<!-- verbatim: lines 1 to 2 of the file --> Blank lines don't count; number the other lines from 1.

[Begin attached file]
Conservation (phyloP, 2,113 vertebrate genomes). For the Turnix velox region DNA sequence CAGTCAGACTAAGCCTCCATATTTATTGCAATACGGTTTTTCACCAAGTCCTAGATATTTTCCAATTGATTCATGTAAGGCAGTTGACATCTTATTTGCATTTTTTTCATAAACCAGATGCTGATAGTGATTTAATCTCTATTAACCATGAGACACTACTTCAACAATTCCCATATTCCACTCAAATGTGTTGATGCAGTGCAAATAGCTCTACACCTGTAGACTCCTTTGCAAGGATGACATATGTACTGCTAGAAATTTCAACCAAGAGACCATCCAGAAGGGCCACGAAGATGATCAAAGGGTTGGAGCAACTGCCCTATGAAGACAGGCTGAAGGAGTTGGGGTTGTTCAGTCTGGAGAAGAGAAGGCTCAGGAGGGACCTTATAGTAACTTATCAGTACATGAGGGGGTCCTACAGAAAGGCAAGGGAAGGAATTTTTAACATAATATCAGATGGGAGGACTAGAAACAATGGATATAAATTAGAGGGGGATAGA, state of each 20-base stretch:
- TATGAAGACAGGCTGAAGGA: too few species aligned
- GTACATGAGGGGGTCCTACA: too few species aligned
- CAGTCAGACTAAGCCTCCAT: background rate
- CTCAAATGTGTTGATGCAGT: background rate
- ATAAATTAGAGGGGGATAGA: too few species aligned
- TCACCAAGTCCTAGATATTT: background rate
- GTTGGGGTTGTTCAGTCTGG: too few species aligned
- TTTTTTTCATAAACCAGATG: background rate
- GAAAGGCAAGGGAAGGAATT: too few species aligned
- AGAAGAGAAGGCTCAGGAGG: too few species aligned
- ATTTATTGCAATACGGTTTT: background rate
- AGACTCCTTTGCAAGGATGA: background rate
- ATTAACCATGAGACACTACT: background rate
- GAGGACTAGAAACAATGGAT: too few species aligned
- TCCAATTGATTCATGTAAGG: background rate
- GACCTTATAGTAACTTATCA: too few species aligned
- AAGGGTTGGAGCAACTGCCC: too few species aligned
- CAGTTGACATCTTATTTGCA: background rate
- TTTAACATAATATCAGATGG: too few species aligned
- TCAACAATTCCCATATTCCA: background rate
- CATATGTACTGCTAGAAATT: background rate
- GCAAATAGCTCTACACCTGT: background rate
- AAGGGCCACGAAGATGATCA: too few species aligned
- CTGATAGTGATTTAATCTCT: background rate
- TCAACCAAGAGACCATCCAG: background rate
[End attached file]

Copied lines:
Conservation (phyloP, 2,113 vertebrate genomes). For the Turnix velox region DNA sequence CAGTCAGACTAAGCCTCCATATTTATTGCAATACGGTTTTTCACCAAGTCCTAGATATTTTCCAATTGATTCATGTAAGGCAGTTGACATCTTATTTGCATTTTTTTCATAAACCAGATGCTGATAGTGATTTAATCTCTATTAACCATGAGACACTACTTCAACAATTCCCATATTCCACTCAAATGTGTTGATGCAGTGCAAATAGCTCTACACCTGTAGACTCCTTTGCAAGGATGACATATGTACTGCTAGAAATTTCAACCAAGAGACCATCCAGAAGGGCCACGAAGATGATCAAAGGGTTGGAGCAACTGCCCTATGAAGACAGGCTGAAGGAGTTGGGGTTGTTCAGTCTGGAGAAGAGAAGGCTCAGGAGGGACCTTATAGTAACTTATCAGTACATGAGGGGGTCCTACAGAAAGGCAAGGGAAGGAATTTTTAACATAATATCAGATGGGAGGACTAGAAACAATGGATATAAATTAGAGGGGGATAGA, state of each 20-base stretch:
- TATGAAGACAGGCTGAAGGA: too few species aligned